Burdens and Loads

In the first five verses of Galatians 6, the apostle Paul urges us to “bear one another’s burdens.” Then he abruptly offers the opposite observation: “each shall bear his own load.” Normally Paul puzzles us with his patented run-on sentences. Here, however, his words are brief, but baffling. They offer us a paradox, a seeming contradiction that conveys a deeper truth about discipleship.

What is that deeper truth? I think Paul’s teaching on burdens and loads is very similar to the teaching of Jesus regarding motes and beams: “Why do you notice the mote in your brother’s eye, but do not perceive the beam in your own eye? … You hypocrite, remove the beam from your eye first; then you will see clearly to remove the mote from your brother’s eye” (Matthew 7:3-5).

In both cases, the teaching is the same lesson that Saint Monica had to learn (if you recall last week’s post). It’s the same lesson the elder brother needed to learn as he rattled off to his father all the faults of his younger and prodigal brother (Luke 15:25-32). It’s the same lesson every codependent Christian needs to learn. It’s the exhortation to be receptive rather than restless and reactive, to recognize our own need of salvation before rushing off to save others. In the Beatitudes, Jesus challenges us to be poor in spirit, meek, vulnerable, and receptive before God. It’s so easy focus our energy and attention on helping or serving (or fixing) other people. It’s so hard to seek and receive the mercy and healing that we ourselves need.

There are many misguided Christians who have believed from a young age that being a good Christian means always putting others first. Sally hasn’t slept a full night for fifteen years, never exercises, and struggles to find time to pray. She can’t remember the last time she and her husband just went and did something fun together. She is just too busy caring for her children, volunteering at church, helping babysit the neighbor’s kids… She doesn’t want to be “selfish.” Fred fixes everyone’s cars and homes for them. This year alone he gave up five weekends and four weeknights to help people with various fix-it projects. He is particularly sensitive when his wife nags him about their own car problems, or the bathroom project that he started three years ago and still hasn’t finished. You get the idea. There are many among us who eagerly rush into other people’s problems, happily leaving behind our own mess – not just that of our home but that of our heart as well.

Remember the two greatest commandments: (1) Love God with all your heart and mind and soul and strength; (2) Love your neighbor as yourself.

Notice that Jesus does not say “more than yourself” but “as yourself.” There is a great medieval axiom nemo dat quod non habet which has a very technical translation: “A thing can’t give what it ain’t got.” Only if we are regularly receiving love and grace can we be capable of giving it.

“Always putting others first” is a lie against our human nature. It will suck us dry, leaving us empty, bitter, and resentful – much like the elder brother in Luke 15. We can try to hide our hurt, but it will keep oozing out.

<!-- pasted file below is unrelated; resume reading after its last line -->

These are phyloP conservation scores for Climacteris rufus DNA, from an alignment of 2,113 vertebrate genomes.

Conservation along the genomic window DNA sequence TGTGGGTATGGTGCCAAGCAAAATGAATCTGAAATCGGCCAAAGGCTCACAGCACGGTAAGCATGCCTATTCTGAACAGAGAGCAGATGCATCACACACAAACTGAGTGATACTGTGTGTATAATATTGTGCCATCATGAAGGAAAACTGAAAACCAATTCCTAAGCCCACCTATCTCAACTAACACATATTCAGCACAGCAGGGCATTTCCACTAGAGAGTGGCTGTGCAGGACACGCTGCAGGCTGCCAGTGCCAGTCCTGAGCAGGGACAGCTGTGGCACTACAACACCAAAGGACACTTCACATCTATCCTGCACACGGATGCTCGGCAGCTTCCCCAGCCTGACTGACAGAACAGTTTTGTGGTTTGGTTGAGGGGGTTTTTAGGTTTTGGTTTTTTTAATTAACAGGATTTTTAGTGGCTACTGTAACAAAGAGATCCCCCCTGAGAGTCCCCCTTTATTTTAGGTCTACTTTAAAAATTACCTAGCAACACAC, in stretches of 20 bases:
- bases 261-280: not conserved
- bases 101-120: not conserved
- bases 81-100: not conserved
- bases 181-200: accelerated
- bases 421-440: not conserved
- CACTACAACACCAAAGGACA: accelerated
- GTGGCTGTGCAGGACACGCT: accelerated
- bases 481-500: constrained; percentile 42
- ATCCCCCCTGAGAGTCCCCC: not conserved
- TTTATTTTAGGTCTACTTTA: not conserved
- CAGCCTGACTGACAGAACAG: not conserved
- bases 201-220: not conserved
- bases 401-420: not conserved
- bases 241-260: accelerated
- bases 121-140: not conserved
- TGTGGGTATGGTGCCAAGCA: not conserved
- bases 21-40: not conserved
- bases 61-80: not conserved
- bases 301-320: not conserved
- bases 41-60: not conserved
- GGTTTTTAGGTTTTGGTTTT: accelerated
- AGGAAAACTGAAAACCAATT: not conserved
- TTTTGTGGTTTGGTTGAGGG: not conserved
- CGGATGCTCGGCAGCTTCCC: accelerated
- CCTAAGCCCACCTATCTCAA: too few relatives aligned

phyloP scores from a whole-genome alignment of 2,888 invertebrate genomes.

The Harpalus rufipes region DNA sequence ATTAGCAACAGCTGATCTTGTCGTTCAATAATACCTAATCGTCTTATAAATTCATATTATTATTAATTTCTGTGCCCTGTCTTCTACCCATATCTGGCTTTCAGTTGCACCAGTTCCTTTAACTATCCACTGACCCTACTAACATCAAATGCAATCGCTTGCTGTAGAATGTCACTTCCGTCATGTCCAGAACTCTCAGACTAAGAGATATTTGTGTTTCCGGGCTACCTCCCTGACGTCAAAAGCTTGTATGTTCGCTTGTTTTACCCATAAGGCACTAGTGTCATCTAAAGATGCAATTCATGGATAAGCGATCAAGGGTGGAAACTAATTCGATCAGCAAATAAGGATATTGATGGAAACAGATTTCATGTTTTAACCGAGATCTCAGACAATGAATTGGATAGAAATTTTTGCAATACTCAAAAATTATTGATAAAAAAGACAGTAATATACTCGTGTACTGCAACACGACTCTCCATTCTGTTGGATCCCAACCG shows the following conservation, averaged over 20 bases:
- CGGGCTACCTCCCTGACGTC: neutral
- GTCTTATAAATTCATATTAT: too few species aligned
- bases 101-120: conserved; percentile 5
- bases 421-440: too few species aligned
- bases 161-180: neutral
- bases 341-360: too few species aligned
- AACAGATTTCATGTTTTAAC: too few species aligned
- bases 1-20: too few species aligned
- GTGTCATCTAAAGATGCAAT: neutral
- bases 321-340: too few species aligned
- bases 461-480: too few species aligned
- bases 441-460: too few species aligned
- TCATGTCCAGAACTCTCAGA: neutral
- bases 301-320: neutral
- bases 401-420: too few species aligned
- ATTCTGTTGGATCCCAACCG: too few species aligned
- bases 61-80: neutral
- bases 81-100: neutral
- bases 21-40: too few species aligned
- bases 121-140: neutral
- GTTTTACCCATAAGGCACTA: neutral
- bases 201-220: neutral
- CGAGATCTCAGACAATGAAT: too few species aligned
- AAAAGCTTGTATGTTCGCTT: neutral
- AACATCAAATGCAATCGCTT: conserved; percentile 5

But…But…aren’t we called to love and serve others? Of course. However, authentic love and service are an overflowing of God’s grace. They are the good fruit that emerges because we are abiding on the vine with Jesus (John 15:1-8). God fills. God blesses. God bears fruit. We receive. We cooperate. We trust and abide.

The saints have all learned this lesson. Consider Mother Teresa of Calcutta. She mightily served the poorest of the poor, helping them bear their burdens. Nevertheless, every single afternoon she and her fellow sisters dropped everything they were doing and went to the chapel to spend an hour with Jesus. Her congregation, the Missionaries of Charity, continue that practice today, trusting God to provide for others while they allow themselves to be filled spiritually.

Let’s return to Galatians 6. Paul urges the Galatians to have a “spirit of gentleness” when they seek to correct others or to help them bear their burdens. The Greek word for “gentleness” is also listed in the previous chapter as one of the fruits of the Holy Spirit: love, joy, peace, patience, kindness, generosity, faithfulness, gentleness, and self-control. These are not fruits we can produce on our own. They come forth when the Holy Spirit fills us and works through us.

“Gentleness” also means “meekness” – the same Greek word used by Jesus in the Beatitudes. Blessed are the meek. Blessed are the vulnerable who are willing to let their own woundedness be touched. It is a fear of vulnerability, I think, that leads so many “do-gooders” to jump in and rescue the problems of others, even at great cost to themselves. It helps them forget their own misery. It feels less painful and scary than facing their own brokenness and receiving love.

Finally, if we study the Greek words for “burdens” and “loads,” it is worth noting that the word for “load” is the same one used by Jesus when he urges us to lay down our heavy burdens and take his yoke upon us (Matthew 11:29-30). His load is light. That is saying something, since his load is the Cross! But it’s not the Cross that crushes us. It’s all the other burdens we heap upon ourselves, all the lies of “I have to…or else…” that we agree to strap upon our shoulders. We can be unburdened of the crushing weights we have heaped upon ourselves. They are not ours to bear. We can allow Jesus to bless and heal us, and gently place his Cross upon our shoulders. His load is light.

The Conversion of St. Monica

Monica is an immensely popular saint, particularly among those who fret about the sins and sufferings of their adult children.  Many a mother has fantasized, “If only I could be like Monica…If only I could pray hard enough and shed enough tears to convert my children as she converted Augustine…” In our age of addictions, no wonder she is so popular!